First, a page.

Underwriting provided by:
The Laura Moore Cunningham
Foundation

The Kootenai River and the Kootenai Tribe

The Kootenai is the largest river in the northern panhandle of Idaho. But the river doesn't begin in Idaho or even Montana. Its waters spring from the Canadian Rockies before running through those two states. And in Idaho the five-hundred mile long Kootenai flows west and then north before returning to Canada. The Kootenai Tribe has lived along the river for generations.

Kootenai River

Probably one of the biggest things that it meant to the tribe was it was kind of like a highway, and it got us through a lot of portions of our aboriginal territory. And they traveled up and down the Kootenai River to get from one place to another. The whole territory was used by individual members. And they moved around from area to area for hunting and fishing and gathering purposes.
-- Ron Abraham, Kootenai Tribal Council member

Another valuable contribution from the Kootenai River are white sturgeon. The fish, which are sacred to the tribe, are now endangered because of the Libby Dam in Montana and other changes in the river. Over the last decade a number of U.S. and Canadian agencies have been working with the tribe to try and help the sturgeon recover. It's a multi-year project that's been going on for some time. The Kootenai Tribe has been working on riparian restoration along the river corridor and have just added a new and larger hatchery facility at the confluence of the Kootenai and Moyie Rivers.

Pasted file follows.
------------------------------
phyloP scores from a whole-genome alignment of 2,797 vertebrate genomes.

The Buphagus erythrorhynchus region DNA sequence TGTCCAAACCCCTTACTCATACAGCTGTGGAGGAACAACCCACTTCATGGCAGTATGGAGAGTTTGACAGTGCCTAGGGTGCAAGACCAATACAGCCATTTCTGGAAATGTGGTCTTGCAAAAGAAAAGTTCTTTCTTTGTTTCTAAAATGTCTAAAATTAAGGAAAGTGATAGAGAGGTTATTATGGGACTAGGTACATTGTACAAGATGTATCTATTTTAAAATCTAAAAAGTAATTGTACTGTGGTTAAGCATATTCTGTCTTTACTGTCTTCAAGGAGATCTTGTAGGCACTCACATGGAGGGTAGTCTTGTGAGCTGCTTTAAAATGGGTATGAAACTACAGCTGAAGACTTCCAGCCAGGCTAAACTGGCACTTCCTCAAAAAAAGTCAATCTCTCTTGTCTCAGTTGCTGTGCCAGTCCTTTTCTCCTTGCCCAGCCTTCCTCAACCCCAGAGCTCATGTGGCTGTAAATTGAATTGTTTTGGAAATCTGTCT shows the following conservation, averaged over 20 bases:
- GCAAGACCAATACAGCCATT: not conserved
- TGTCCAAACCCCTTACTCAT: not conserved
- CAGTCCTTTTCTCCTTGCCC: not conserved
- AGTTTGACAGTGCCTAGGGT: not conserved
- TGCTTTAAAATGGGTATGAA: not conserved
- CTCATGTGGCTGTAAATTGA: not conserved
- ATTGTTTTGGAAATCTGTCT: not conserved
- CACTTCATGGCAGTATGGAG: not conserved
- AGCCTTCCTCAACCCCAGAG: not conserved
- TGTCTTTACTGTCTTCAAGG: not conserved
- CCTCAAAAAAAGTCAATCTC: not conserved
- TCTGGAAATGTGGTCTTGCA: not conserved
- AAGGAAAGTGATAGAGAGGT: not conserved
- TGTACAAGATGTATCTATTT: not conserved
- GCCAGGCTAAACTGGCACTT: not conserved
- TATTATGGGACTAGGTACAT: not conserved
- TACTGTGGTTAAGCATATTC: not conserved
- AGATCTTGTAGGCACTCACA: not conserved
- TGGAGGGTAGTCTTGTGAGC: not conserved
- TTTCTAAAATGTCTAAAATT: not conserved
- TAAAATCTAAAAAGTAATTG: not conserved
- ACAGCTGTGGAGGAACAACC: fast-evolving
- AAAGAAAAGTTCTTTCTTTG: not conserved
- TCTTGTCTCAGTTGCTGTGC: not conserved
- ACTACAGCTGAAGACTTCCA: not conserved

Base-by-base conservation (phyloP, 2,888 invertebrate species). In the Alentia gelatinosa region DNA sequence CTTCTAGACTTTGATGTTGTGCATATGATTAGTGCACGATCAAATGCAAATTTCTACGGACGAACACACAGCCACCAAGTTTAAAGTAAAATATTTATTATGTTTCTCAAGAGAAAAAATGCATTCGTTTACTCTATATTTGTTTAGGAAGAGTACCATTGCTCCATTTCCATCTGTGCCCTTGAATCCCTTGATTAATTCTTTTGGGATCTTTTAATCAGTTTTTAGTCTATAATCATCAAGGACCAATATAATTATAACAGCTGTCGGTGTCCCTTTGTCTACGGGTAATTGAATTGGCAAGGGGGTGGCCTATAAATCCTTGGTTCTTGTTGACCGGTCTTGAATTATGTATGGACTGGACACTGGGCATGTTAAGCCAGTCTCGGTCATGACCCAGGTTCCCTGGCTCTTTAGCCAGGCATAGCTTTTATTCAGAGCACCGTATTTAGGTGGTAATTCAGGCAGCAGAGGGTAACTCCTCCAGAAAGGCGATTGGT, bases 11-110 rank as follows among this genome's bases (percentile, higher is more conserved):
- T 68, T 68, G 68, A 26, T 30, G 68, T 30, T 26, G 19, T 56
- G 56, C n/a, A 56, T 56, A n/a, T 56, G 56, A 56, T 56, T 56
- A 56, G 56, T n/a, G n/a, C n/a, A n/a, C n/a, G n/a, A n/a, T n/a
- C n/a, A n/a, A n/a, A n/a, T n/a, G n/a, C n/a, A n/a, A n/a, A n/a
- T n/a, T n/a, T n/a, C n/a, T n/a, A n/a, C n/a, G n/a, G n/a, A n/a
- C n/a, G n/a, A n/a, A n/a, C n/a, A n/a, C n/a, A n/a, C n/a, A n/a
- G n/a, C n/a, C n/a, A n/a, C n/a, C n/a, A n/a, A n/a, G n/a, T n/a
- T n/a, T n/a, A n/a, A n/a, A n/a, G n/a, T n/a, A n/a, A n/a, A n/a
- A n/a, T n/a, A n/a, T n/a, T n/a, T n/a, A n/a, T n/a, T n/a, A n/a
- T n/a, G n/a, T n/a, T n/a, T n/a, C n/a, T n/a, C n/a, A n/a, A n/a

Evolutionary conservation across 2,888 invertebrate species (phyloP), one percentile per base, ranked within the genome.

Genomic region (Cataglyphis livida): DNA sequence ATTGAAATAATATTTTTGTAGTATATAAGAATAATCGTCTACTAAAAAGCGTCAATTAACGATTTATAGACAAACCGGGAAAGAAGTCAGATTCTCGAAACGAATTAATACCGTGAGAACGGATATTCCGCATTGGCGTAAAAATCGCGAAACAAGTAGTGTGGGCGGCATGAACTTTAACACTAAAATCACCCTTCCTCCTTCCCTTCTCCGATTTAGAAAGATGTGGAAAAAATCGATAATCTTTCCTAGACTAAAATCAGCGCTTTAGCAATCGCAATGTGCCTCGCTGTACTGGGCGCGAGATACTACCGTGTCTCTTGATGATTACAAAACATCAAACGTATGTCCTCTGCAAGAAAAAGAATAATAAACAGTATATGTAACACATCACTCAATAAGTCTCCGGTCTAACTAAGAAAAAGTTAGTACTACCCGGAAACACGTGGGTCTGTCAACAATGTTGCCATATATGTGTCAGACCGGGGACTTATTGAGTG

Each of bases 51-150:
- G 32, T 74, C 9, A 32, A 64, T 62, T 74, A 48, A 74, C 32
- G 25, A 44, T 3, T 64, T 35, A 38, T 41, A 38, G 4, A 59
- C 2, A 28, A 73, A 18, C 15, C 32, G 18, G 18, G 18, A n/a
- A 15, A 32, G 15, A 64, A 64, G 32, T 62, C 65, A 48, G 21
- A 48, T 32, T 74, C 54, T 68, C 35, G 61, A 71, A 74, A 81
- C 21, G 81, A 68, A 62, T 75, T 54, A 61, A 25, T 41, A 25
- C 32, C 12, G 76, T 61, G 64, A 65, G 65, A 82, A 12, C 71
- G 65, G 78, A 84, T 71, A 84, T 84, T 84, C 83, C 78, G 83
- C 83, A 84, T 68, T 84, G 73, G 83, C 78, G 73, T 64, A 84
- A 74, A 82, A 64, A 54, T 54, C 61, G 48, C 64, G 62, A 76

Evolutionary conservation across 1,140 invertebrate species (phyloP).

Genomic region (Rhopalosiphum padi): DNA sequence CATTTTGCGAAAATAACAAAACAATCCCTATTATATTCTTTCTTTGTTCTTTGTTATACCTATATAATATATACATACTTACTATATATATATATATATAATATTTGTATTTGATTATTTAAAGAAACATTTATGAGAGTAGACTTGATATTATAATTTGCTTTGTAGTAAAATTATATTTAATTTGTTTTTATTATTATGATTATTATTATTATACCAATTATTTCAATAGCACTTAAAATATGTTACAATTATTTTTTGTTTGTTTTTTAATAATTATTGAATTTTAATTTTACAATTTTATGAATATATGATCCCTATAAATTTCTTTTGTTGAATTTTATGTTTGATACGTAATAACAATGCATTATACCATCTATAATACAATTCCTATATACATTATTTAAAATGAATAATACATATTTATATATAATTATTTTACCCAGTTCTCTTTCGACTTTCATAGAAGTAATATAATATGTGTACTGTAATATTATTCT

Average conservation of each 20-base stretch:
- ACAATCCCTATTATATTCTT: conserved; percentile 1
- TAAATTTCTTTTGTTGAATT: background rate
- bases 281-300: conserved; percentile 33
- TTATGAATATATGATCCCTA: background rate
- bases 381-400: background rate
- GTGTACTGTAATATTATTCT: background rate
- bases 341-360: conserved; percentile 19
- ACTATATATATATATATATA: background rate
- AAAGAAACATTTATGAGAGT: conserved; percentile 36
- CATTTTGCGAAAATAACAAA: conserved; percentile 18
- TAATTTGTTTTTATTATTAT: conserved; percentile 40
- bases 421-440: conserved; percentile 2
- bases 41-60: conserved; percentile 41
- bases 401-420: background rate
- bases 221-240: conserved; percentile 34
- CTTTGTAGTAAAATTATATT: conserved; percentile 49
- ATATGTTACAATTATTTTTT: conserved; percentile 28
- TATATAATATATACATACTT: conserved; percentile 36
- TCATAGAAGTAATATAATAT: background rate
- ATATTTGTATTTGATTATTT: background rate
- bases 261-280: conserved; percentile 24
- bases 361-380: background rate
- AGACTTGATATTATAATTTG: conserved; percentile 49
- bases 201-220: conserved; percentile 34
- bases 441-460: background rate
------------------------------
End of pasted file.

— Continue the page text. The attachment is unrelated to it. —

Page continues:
Sturgeon at hatchery

The hatchery itself, that's the Kootenai Tribe's main role. We control and we oversee the aquaculture production. But again, that's in a common agreement with all the agencies. How many fish should we produce, and how many fish should we release at X number of release locations. And that's specific to a lot of how much good habitat or food is available there. So we all get together and determine that as a group. We're hoping that we can jump start the natural recruitment. The long term goal is not to have a hatchery program; it is for the fish to be able to find the appropriate habitat, survive through all their life stages, and self propagate.
-- Shawn Young, Kootenai Tribe of Idaho Fisheries program